“He has been really, really supportive,” she said.
This year, Doris hasn’t been traveling to Pullman alone. A well-behaved rescued racetrack greyhound named Banner rides shotgun.
Sievers’ voice softens when she talks about the muscular short-haired canine. And everything about the dog’s demeanor suggests that the feeling is mutual.
Rather than being led, Banner likes to carry her leash in her mouth.
Weather has never kept Sievers from making the trip, though she admits there have been a few wintry days when she probably should have stayed home.
She’s never gotten a ticket between Spokane and Pullman. And she is slightly mystified by those who find that remarkable.
“Stay under the speed limit, and it won’t happen,” she said.
You might say Doris Sievers, a woman willing to stay focused on a goal that started out being seven or eight years away, isn’t into cutting corners.
Sometimes she arrives at WSU in time to say hello to a ferret named Pugsley, a blind owl and several other resident animals.
The first two years of vet school feature a lot of time in the classroom and in labs. The third and fourth years emphasize clinical experience.
After getting home, she studies a couple of hours a night, sometimes more.
There isn’t a lot of time for TV watching, skiing, reading science fiction or for adding to her collections of objects adorned with dolphins, dragons or unicorns.
The concept of spare time and leisure activity has pretty much been a summers-only affair of late. She and Paul attend a lot of Spokane Indians baseball games.
Right now, her life revolves around school.
In addition to everything else that implies, Sievers has assumed leadership roles in undertakings ranging from the vet school Halloween party to planning a 1999 symposium that will be attended by veterinary students from across the country.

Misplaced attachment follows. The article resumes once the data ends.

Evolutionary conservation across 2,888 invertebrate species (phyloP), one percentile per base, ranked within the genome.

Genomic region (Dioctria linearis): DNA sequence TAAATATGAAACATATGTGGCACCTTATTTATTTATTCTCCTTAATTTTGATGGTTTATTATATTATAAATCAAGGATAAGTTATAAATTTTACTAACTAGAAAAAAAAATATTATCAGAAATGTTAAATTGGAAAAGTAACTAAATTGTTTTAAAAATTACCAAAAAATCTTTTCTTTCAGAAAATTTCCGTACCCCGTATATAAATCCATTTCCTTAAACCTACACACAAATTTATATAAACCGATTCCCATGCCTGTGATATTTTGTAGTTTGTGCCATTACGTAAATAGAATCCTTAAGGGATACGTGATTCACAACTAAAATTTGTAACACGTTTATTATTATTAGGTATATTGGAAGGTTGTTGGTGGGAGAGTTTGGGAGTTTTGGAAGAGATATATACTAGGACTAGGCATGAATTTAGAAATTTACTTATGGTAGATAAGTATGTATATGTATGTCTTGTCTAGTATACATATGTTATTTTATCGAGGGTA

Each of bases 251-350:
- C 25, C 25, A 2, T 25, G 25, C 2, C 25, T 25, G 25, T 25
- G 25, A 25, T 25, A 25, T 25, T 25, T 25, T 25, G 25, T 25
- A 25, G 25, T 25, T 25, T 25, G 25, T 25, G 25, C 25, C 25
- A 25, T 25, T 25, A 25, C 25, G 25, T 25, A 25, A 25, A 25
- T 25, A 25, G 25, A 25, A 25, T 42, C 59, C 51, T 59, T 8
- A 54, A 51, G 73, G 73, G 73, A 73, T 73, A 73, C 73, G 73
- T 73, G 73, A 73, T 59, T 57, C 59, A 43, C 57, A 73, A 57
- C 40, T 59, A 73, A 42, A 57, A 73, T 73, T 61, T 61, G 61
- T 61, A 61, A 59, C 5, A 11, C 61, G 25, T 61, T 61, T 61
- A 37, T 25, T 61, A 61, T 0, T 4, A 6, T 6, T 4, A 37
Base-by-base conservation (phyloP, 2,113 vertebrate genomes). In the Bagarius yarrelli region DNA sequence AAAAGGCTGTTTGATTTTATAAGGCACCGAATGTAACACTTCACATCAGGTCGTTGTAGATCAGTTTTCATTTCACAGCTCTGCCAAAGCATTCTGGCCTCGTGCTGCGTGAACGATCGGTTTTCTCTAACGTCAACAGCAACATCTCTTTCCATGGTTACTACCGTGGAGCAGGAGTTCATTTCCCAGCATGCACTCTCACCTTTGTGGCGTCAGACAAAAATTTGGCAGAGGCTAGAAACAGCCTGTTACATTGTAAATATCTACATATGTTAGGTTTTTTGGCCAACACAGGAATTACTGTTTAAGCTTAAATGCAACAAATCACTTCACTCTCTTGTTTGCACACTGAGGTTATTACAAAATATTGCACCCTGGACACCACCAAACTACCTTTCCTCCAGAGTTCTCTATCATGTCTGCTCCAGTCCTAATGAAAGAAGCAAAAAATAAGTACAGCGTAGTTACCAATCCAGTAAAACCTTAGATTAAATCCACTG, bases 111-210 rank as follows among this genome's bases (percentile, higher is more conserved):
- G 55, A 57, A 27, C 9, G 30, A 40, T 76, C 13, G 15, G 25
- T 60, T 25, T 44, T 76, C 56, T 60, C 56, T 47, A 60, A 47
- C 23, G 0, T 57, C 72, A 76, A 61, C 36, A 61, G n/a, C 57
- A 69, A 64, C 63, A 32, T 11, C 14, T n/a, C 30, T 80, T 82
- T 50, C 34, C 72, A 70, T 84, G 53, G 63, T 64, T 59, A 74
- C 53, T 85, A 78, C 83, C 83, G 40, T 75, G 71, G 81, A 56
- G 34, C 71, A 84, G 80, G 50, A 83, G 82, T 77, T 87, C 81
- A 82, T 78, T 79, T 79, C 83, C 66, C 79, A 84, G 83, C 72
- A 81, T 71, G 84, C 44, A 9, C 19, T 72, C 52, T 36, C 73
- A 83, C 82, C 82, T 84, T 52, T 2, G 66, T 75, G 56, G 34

One recent day’s classes focused on subjects ranging from obstructive cardiac anomalies to microorganisms that can cause diarrhea in livestock.
Most ‘90s vet students are women. But on this day, Sievers found herself sitting in the lecture hall with a group of male students.
It’s probably safe to say that anyone who gets into vet school knows how to absorb information and take tests. But for Sievers, this process is not an onerous chore. She is genuinely curious.
“I like finding out how things work and why things happen,” she said.
Which isn’t to say school lacks stress for her. When you’ve spent this much time and this much money, that old NASA saying comes to mind: Failure is not an option.
During her lunch break, she and classmate Alison Brendel took Banner and three other greyhounds to a nearby fenced athletic field on the WSU campus. Then they let the dogs run. The two women seemed delighted as the astonishingly quick pooches frolicked at warp speed.
More than once, Sievers cut loose with her short-duration rapid-fire laugh.
Her friend looked at her and grinned.
“I consider myself more the exception than I do Doris,” said Brendel, who is 21 and from the Tri-Cities. “Very few people in our class are actually my age. It’s never been an issue. We’re all in this together.”
After taking the dogs back to the well-lighted kennel at the school’s impressive year-old veterinary hospital, the two women returned to the athletic field with plastic bags. Then they matter-of-factly collected greyhound droppings.
One passer-by, a young man, looked at them as if they were crazy.
They didn’t notice.
But it might have been fitting if someone else could have said, “Hey, pal, someday when a beloved pet is hurt or seriously sick and has a scared look in its eyes and you are about to panic because you don’t know what to do, you’re going to need some help. And one of those women over there just might be the one to put a gentle hand on the frightened animal and say, ‘It’s OK. Easy now. Let’s take a look.”’
At the restaurant where Sievers works on weekends, some of the regulars already have started asking her for veterinary advice. Others inquire with mock impatience about when she’s finally going to be through with school.
Just a couple more years. No time at all.
And then Sievers knows what will happen.
You see, there’s this friend of hers whose little girl couldn’t pronounce the name “Doris.”
The kid said “Dodo.”
That was years ago. But some of the people at the restaurant picked it up, and they still call Sievers that. So she has little doubt about what’s in store for her.
“They’re going to call me Dr. Dodo,” she said.
Then she smiled. Big.
You could tell. She kind of liked the sound of that.